Teams & Riders The Remco Evenepoel is the next Eddy Merckx thread

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Sep 26, 2015
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Logic-is-your-friend said:
So, i handclocked the time from the crash until he got on his bike. This was exactly 1m30s. After that there was a replay of the crash, once this was over, the camera was back on Evenepoel, and it looked like he still had an issue and wasn't on his way yet. No idea what had happened in between (since there was a replay showing) but by the time he eventually got back on track, 2m10s had passed.
He turned back to get his power meter..
 
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Baldinger said:
Well, he gave up football because things didn't go his way. Could possibly happen next year.
I've thought about this a lot as well, but he once said that he was a bit disgusted (paraphrasing) by the way they cast him aside without ever explaining why (he was the team captain prior). So, it's not just about "not going his way", as in not being able to cope with losing. I think he's proven to be exceptionally strong mentally. The way he's been coping with the pressure of the past few months, and yet he just became Belgian champion ITT and RR, European champion ITT and RR and now World champion ITT & RR. And especially the Euro and World RR really show that. At the Euros, he just rode away 10 minutes. At the Worlds, he kept cool as a cucumber while his rivals rode away 1&1/2 minutes, never panicked, went back to get his Garmin and lost another 40 seconds, then went from a lost position to total domination in about 30 km.

He's confident but realistic and he knows his body. I somehow doubt he would just bail out of cycling, like he did football, because as a sport, it's much more straight forward. The only way i could see him quit cycling, would be further down the road, when he's 22-23 and all the guys he's leaving in the dust now, have caught up with him. I think he's well aware that his current domination doesn't mean he can start dominating WT races in his first (two/thee) year(s).
 
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hrotha said:
Gotta say, skipping the proper u23/Continental circuit strikes me as a very bad idea. It doesn't usually work and I can't see any benefits of doing it.
Does it really matter if he can still chose his program and ride u23 races like l'Avenir? They are not going to put him in 260km classics or the TDF. They will put together a schedule tailor-made for him, with the added benefit of growing within a team that has tons of experience to coach him. Both riders and entourage.
 
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Logic-is-your-friend said:
hrotha said:
Gotta say, skipping the proper u23/Continental circuit strikes me as a very bad idea. It doesn't usually work and I can't see any benefits of doing it.
Does it really matter if he can still chose his program and ride u23 races like l'Avenir? They are not going to put him in 260km classics or the TDF. They will put together a schedule tailor-made for him, with the added benefit of growing within a team that has tons of experience to coach him. Both riders and entourage.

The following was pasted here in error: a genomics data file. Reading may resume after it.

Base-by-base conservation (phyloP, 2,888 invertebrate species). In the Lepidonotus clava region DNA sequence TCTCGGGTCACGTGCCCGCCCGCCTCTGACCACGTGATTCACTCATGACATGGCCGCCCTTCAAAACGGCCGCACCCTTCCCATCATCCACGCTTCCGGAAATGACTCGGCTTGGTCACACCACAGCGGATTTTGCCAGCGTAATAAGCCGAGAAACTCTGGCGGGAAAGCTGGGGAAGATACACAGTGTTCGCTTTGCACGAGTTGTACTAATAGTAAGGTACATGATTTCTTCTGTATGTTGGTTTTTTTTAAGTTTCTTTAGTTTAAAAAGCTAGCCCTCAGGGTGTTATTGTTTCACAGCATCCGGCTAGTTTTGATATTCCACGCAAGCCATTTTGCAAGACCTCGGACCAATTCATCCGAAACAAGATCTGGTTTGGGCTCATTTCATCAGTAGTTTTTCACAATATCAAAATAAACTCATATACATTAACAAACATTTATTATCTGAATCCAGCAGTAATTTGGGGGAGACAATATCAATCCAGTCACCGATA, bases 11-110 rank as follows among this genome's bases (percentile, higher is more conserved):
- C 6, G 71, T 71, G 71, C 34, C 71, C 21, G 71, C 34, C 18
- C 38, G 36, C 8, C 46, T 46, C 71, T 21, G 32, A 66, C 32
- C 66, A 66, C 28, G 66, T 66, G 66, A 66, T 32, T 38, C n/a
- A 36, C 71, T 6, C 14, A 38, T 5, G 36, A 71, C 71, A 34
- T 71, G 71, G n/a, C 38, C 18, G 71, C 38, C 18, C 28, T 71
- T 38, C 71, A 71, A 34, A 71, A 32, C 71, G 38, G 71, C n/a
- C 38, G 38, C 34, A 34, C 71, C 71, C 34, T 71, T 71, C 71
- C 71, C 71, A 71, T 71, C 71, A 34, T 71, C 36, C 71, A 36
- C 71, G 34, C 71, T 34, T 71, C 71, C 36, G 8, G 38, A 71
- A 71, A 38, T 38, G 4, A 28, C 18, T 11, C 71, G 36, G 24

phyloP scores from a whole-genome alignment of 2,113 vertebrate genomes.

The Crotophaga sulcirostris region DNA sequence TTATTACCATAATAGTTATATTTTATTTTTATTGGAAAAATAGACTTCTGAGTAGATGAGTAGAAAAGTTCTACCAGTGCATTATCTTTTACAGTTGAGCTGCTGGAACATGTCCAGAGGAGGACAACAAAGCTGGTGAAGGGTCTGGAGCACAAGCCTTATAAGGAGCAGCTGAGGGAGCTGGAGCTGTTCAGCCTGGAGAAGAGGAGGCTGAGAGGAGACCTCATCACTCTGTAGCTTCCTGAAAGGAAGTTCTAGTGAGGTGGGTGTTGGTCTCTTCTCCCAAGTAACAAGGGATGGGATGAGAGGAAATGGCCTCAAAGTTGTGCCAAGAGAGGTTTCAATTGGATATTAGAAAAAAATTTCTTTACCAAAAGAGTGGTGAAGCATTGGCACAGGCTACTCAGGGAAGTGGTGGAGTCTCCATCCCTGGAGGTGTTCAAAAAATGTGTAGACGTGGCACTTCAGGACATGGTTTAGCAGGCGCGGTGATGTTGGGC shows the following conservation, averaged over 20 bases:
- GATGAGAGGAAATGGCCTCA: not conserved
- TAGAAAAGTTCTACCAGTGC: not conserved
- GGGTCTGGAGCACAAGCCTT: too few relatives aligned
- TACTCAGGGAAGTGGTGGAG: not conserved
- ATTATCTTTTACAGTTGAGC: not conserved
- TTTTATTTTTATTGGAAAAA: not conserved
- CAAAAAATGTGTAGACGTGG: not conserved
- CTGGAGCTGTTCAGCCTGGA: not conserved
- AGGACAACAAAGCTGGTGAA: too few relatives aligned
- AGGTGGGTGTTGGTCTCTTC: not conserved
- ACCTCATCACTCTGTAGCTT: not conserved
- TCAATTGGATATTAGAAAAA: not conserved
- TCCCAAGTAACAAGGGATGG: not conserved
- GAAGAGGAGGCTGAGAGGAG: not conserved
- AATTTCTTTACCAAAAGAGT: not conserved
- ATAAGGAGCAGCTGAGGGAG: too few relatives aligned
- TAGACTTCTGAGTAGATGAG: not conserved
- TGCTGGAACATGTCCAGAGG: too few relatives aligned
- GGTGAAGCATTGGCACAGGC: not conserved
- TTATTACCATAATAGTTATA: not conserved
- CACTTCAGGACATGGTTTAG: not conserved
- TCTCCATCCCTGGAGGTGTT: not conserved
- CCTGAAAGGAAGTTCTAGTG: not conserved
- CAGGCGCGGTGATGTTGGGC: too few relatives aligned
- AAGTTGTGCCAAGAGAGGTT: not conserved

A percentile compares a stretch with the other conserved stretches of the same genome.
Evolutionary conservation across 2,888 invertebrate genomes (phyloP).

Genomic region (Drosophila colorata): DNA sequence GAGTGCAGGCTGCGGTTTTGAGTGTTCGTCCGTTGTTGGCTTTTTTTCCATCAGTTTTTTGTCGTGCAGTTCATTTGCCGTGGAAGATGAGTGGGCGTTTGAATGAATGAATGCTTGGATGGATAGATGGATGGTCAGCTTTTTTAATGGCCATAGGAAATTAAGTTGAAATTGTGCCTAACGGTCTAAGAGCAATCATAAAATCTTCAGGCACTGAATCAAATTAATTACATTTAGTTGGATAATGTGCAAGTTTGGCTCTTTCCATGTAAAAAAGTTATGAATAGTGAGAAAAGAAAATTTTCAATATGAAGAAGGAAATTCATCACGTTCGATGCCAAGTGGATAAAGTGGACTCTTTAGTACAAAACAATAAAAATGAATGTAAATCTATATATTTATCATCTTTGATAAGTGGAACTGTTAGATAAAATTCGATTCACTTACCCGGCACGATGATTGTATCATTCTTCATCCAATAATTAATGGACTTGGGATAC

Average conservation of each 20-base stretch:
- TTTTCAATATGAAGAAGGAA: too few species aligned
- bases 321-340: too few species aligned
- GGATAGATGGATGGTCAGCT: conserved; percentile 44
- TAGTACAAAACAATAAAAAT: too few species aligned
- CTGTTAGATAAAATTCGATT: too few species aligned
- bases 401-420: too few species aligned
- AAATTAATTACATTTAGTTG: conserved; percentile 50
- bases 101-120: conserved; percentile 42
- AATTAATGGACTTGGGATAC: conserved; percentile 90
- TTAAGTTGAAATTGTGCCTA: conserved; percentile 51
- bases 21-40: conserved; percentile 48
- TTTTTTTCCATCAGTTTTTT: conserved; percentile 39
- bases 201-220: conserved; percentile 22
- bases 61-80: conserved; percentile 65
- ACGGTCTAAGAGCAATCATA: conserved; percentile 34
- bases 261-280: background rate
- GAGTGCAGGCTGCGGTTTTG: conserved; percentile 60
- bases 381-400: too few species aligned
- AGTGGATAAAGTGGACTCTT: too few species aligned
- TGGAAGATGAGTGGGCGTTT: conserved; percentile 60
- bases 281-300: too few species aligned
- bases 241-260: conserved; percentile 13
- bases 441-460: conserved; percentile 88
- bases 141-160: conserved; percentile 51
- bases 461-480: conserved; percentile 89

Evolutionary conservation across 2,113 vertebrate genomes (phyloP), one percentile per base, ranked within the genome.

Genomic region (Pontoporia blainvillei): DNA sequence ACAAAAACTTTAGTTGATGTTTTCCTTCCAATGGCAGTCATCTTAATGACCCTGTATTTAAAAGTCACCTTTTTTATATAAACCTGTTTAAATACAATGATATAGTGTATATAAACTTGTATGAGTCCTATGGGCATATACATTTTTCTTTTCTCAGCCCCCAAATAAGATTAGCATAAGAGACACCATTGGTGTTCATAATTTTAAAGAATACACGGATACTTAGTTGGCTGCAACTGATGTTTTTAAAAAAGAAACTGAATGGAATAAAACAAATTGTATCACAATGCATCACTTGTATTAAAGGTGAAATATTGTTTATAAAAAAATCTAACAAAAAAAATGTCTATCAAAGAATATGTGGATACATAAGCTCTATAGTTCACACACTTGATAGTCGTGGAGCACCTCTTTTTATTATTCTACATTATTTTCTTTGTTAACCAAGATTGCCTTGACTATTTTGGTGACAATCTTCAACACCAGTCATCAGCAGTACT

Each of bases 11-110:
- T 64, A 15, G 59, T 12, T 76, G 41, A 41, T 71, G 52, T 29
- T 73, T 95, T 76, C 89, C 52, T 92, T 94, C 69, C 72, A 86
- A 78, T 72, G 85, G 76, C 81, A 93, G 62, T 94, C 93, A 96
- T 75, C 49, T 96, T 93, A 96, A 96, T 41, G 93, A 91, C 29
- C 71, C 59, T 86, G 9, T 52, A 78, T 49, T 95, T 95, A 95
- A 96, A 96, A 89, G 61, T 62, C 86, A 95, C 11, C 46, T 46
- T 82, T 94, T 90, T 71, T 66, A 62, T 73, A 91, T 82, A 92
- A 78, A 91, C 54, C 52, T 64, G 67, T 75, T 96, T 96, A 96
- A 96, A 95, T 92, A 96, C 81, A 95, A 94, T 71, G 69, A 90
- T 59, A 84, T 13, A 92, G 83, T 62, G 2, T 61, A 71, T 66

No one who skips the u23/Conti scene goes straight to racing 260 km classics or the TDF, still doesn't usually work out so hot for them. No, his racing program won't be just as if it would have been otherwise.
 
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hrotha said:
Gotta say, skipping the proper u23/Continental circuit strikes me as a very bad idea. It doesn't usually work and I can't see any benefits of doing it.
Lefevere knows what he's doing. Not only is Quick-Step one of the best teams, if not the best, to develop as a young rider, but Lefevere has a history with working with essentially kids, which goes all the way back to his Mapei days. Cancellara and Pozzato weren't much older when they turned pro, and I'd say they did pretty well.

Evenepoel's exact program hasn't been announced yet, but the biggest race he'll do all year is probably Romandia, when half the peloton just finished their run of classics and the other half is somewhere high up on a mountain preparing for the Grand Tours. They'll keep him far away from the spotlights, lining him up in races like San Juan, Oro y Paz and Algarve, while also doing a lot of altitude training in the alps. Furthermore, despite being a pro, he is still eligible to race with Kevin De Weert and the Belgian national team against his U23 competition in l'Avenir, Course de la Paix, ZLM Tour and other Nations Cup races.

Long story short, his season and his build up wouldn't look much different if he did go to Axeon next year. The only difference being the names of the race (i.e. California -> Romandia).
 
Jul 29, 2016
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I agree, that it is reasonable to skip U23. What it could be good for. He needs real competition to develop, not to murder everyone easily.

Don't forget - it is world championship and he crashed lost 2:10 and came back in further 15km and they were not waiting for him... . And won by another 1:20 and that only because he was not riding hard last 4 km's. Again, this kid crashed and came back with very limited help in 15 km. And immediately started to attack the group :exclaim: . Have you ever seen that in junior ranks? In U23? Even with Pro's?
 
Jun 27, 2013
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hrotha said: